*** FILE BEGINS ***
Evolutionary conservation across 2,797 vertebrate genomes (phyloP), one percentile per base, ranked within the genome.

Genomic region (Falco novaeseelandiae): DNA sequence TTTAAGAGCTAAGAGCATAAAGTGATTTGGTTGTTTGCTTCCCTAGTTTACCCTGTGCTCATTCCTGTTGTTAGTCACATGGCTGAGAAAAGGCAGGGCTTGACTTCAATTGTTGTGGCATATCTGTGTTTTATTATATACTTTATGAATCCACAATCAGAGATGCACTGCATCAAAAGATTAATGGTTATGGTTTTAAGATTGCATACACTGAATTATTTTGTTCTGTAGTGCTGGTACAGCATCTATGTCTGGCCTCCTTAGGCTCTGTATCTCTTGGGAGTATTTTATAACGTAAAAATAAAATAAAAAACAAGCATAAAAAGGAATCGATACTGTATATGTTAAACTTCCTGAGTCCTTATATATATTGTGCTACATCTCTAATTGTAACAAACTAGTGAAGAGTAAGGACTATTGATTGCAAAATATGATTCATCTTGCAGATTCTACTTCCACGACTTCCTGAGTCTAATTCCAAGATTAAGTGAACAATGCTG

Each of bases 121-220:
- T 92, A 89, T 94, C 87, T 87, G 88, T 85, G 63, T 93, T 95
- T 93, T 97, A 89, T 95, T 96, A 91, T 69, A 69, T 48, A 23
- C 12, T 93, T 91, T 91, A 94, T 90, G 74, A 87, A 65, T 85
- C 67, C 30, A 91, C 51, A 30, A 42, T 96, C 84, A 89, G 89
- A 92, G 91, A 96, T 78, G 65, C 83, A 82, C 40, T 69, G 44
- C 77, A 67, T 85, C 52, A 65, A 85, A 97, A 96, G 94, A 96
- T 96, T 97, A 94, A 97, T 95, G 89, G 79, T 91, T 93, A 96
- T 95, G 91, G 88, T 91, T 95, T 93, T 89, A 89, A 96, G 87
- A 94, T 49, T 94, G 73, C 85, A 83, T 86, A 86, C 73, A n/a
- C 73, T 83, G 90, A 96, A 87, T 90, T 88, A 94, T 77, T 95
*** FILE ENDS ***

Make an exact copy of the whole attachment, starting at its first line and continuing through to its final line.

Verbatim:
Evolutionary conservation across 2,797 vertebrate genomes (phyloP), one percentile per base, ranked within the genome.

Genomic region (Falco novaeseelandiae): DNA sequence TTTAAGAGCTAAGAGCATAAAGTGATTTGGTTGTTTGCTTCCCTAGTTTACCCTGTGCTCATTCCTGTTGTTAGTCACATGGCTGAGAAAAGGCAGGGCTTGACTTCAATTGTTGTGGCATATCTGTGTTTTATTATATACTTTATGAATCCACAATCAGAGATGCACTGCATCAAAAGATTAATGGTTATGGTTTTAAGATTGCATACACTGAATTATTTTGTTCTGTAGTGCTGGTACAGCATCTATGTCTGGCCTCCTTAGGCTCTGTATCTCTTGGGAGTATTTTATAACGTAAAAATAAAATAAAAAACAAGCATAAAAAGGAATCGATACTGTATATGTTAAACTTCCTGAGTCCTTATATATATTGTGCTACATCTCTAATTGTAACAAACTAGTGAAGAGTAAGGACTATTGATTGCAAAATATGATTCATCTTGCAGATTCTACTTCCACGACTTCCTGAGTCTAATTCCAAGATTAAGTGAACAATGCTG

Each of bases 121-220:
- T 92, A 89, T 94, C 87, T 87, G 88, T 85, G 63, T 93, T 95
- T 93, T 97, A 89, T 95, T 96, A 91, T 69, A 69, T 48, A 23
- C 12, T 93, T 91, T 91, A 94, T 90, G 74, A 87, A 65, T 85
- C 67, C 30, A 91, C 51, A 30, A 42, T 96, C 84, A 89, G 89
- A 92, G 91, A 96, T 78, G 65, C 83, A 82, C 40, T 69, G 44
- C 77, A 67, T 85, C 52, A 65, A 85, A 97, A 96, G 94, A 96
- T 96, T 97, A 94, A 97, T 95, G 89, G 79, T 91, T 93, A 96
- T 95, G 91, G 88, T 91, T 95, T 93, T 89, A 89, A 96, G 87
- A 94, T 49, T 94, G 73, C 85, A 83, T 86, A 86, C 73, A n/a
- C 73, T 83, G 90, A 96, A 87, T 90, T 88, A 94, T 77, T 95